Monday, December 10, 2012

Doing Time

No matter how you approach the issue, we pay far too much money to put far too many people in prison.  The United States has less than 5% of the world's population, but 23.4% of the world's prison population. Almost 1% (0.7%) of us are currently in prison with 3.1% of all American adults under some form of probationary supervision.

And you can bet that this is expensive.  According to federal estimates, we spend $28,284.16 per year per prisoner, with an average daily cost of $70.56.  In Maryland, we pay more.  For FY2010, Maryland taxpayers paid $836.2 million (combination of the Dept. of Corrections budget and other prison related costs) to incarcerate 21,786 Marylanders.  The average annual cost per inmate was $38,383 (and before you start thinking the prisoners are having lobster for lunch, recall that a good amount of any government cost is personnel).  Comparatively, Maryland's per-pupil spending for  2010 was $14,244.

Why am I throwing so many stats at you this early in the morning?  Because it may be time for Maryland to re-evaluate its criminal code, particularly as it relates to the criminalization of marijuana.  Whether you want to see this as a fiscal issue, a civil rights issue, or a libertarian issue, it doesn't matter.  What should be offensive to all of us is that we spend over twice as much money ruining lives than we do building them up.

In Maryland, possession of marijuana for personal use is a misdemeanor, carrying with it a jail time of up to one year an a $1,000 fine.  Despite the light sentence, make no mistake that people do go to jail in Maryland for possession of marijuana.  In places like Montgomery County, marijuana makes up the majority of drug-based offenses, up to 74% in 2010.  Last year, the Maryland General Assembly passed "Marijuana Reform" with a law that lowers the maximum penalty for possession of 10 grams or less to 90 days and a $500 fine.  Another law passed last year made marijuana possession a citable offense, meaning that an officer could arrest someone found in possession of marijuana, but could not jail him for that offense alone.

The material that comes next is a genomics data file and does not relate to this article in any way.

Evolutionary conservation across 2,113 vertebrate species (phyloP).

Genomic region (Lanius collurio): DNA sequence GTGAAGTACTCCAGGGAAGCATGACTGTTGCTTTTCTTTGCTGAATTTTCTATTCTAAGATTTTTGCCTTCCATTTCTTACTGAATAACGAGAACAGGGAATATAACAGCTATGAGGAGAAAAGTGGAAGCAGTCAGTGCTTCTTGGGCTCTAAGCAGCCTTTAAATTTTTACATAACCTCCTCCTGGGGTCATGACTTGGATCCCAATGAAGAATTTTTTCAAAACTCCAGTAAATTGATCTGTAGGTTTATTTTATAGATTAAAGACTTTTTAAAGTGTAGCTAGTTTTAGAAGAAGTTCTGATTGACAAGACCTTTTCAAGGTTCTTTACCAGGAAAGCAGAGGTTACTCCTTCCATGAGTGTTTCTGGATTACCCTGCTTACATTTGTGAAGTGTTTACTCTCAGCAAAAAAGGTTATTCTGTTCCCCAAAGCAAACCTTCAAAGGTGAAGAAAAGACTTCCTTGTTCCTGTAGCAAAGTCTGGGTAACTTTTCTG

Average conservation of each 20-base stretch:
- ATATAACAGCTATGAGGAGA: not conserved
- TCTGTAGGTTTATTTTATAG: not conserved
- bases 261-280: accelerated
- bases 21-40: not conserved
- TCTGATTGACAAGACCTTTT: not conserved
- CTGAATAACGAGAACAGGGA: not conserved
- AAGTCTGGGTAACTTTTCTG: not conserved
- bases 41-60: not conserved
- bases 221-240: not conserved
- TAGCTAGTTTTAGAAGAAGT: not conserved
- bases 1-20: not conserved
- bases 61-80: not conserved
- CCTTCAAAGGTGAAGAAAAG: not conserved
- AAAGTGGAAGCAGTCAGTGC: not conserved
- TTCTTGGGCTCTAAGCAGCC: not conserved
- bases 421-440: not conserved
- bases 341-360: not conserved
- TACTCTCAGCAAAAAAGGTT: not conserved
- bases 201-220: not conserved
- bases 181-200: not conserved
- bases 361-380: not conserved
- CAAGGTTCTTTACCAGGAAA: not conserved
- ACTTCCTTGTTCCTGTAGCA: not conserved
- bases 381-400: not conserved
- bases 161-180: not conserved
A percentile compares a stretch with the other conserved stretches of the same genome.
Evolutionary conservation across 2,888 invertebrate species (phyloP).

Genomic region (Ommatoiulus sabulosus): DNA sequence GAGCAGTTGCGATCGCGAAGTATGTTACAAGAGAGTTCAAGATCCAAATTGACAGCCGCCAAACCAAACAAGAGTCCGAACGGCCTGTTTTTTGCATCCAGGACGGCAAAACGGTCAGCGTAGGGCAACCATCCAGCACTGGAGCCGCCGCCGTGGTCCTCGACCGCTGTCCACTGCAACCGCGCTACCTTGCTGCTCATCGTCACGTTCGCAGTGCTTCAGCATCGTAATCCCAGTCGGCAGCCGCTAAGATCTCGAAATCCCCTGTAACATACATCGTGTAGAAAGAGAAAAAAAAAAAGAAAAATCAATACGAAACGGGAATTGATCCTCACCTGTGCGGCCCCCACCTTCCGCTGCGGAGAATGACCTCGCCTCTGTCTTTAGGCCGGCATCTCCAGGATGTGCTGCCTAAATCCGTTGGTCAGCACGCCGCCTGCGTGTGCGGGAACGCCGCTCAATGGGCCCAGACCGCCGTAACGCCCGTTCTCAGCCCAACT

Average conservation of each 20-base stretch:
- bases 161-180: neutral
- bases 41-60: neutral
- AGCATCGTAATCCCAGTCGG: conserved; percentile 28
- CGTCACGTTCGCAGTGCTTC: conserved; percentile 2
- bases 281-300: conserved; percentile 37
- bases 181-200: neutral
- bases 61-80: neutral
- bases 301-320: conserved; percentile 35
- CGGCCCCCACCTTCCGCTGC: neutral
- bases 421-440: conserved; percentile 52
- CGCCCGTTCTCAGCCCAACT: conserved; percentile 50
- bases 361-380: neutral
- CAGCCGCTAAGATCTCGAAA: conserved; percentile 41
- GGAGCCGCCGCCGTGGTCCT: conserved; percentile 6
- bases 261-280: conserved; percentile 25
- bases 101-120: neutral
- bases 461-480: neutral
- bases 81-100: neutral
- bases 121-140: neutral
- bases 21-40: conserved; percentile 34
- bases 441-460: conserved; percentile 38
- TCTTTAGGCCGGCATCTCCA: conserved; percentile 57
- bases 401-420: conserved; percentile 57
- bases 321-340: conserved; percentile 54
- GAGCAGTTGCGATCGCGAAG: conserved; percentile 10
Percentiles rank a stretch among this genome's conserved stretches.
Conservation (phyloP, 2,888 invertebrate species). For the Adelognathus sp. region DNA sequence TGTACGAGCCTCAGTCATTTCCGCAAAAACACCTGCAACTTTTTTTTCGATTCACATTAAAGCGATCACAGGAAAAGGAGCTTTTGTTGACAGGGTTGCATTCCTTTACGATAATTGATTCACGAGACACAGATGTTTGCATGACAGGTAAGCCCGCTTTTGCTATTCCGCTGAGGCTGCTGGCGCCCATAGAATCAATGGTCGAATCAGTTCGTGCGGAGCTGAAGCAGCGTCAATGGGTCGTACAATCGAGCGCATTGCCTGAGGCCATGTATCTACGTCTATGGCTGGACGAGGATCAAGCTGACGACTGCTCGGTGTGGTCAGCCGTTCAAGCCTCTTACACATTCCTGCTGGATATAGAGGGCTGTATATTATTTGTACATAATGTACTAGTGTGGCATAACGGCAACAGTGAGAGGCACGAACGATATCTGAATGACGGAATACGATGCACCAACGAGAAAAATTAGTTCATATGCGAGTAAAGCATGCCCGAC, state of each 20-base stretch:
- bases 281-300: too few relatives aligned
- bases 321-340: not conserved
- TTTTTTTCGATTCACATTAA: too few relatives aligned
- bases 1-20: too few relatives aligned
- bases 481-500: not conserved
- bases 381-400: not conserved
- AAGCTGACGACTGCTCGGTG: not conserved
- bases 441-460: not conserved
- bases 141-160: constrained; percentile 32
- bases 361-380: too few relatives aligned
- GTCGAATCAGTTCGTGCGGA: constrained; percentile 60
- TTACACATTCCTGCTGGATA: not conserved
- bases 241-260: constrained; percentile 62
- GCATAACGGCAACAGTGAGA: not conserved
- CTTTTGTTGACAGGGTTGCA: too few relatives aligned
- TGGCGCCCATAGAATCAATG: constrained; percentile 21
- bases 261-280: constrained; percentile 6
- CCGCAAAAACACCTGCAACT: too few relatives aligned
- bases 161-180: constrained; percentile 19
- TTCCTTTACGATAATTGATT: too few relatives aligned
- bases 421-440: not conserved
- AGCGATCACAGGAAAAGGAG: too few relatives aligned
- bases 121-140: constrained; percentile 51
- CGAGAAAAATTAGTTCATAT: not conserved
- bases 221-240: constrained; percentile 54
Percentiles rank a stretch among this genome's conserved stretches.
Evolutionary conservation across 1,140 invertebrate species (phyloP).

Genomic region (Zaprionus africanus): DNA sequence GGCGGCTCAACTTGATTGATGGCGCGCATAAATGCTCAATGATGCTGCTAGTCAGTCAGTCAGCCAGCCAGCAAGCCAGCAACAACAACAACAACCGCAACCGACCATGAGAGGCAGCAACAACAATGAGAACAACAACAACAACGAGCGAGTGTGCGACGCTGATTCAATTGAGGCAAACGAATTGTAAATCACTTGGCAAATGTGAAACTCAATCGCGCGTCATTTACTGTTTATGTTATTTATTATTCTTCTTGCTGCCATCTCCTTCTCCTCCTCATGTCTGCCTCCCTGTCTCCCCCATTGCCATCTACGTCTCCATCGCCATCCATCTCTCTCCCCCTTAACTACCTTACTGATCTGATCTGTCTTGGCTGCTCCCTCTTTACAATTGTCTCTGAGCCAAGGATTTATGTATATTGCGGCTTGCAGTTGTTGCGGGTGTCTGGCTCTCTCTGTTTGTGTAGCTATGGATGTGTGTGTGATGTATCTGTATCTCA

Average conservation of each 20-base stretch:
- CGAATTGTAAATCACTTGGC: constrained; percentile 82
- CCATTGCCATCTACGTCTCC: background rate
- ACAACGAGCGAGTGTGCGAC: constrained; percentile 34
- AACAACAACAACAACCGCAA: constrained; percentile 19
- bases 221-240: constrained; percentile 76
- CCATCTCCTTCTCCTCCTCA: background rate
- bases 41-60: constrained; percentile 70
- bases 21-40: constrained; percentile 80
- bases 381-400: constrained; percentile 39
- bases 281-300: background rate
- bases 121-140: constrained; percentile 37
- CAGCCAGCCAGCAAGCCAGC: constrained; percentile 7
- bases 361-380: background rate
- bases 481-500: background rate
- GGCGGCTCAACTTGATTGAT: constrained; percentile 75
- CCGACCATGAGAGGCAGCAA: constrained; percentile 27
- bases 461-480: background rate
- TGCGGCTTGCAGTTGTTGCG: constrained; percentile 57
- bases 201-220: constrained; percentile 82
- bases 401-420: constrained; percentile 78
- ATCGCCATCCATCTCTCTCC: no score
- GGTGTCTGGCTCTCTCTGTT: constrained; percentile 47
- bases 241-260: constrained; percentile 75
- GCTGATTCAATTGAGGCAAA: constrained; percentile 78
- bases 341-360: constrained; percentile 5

The recent legalization of marijuana in Colorado (where they can tax and regulate the drug) shows that the electorate may be evolving on the issue.  Unfortunately, the reaction in the press and the public conversation has been entirely goofy, missing out on an opportunity to have a serious discussion about our expensive habit of putting harmless people in jail.  That's not what prison is for.

An unfortunate truth in all of this is that we have attempted to use our prison system to segregate out people we don't want to be around.  We've used prison as a filter with a bright line separating the law followers from the law breakers.  What's most unfortunate is that once you are on the other side of that line, many of the benefits of a law-abiding lifestyle (employment, education, society) are no longer available to you.  So, you go back to breaking the law.  Partly out of choice, but partly because that is the life that has been prescribed.

And we pay a lot of money to keep this system working.